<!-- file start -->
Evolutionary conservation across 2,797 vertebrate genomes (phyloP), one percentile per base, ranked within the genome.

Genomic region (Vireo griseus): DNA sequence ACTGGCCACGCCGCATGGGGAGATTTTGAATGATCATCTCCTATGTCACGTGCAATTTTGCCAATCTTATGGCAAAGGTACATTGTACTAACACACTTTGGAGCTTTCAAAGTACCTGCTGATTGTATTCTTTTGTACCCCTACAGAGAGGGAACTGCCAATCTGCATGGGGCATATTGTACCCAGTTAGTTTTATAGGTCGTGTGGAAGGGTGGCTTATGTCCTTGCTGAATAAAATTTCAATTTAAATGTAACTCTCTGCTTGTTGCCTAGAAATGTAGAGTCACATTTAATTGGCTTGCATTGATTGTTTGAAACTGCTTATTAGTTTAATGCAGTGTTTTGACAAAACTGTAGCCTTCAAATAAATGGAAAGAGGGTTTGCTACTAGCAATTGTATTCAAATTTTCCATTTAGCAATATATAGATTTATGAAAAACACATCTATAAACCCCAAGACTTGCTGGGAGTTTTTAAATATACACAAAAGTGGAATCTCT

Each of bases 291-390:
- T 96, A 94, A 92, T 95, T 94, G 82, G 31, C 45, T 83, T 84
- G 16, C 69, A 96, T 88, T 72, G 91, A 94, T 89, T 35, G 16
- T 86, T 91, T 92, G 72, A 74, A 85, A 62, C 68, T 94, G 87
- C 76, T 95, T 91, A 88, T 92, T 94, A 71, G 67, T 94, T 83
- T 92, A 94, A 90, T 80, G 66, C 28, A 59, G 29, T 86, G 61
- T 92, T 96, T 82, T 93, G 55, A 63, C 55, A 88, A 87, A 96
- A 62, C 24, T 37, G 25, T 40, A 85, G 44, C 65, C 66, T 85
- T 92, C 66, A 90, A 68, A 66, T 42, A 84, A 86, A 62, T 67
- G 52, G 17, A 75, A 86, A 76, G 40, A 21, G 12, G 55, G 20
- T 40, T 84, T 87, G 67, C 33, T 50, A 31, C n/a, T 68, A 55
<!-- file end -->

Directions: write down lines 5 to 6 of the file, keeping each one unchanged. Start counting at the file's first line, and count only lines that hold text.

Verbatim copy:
- G 16, C 69, A 96, T 88, T 72, G 91, A 94, T 89, T 35, G 16
- T 86, T 91, T 92, G 72, A 74, A 85, A 62, C 68, T 94, G 87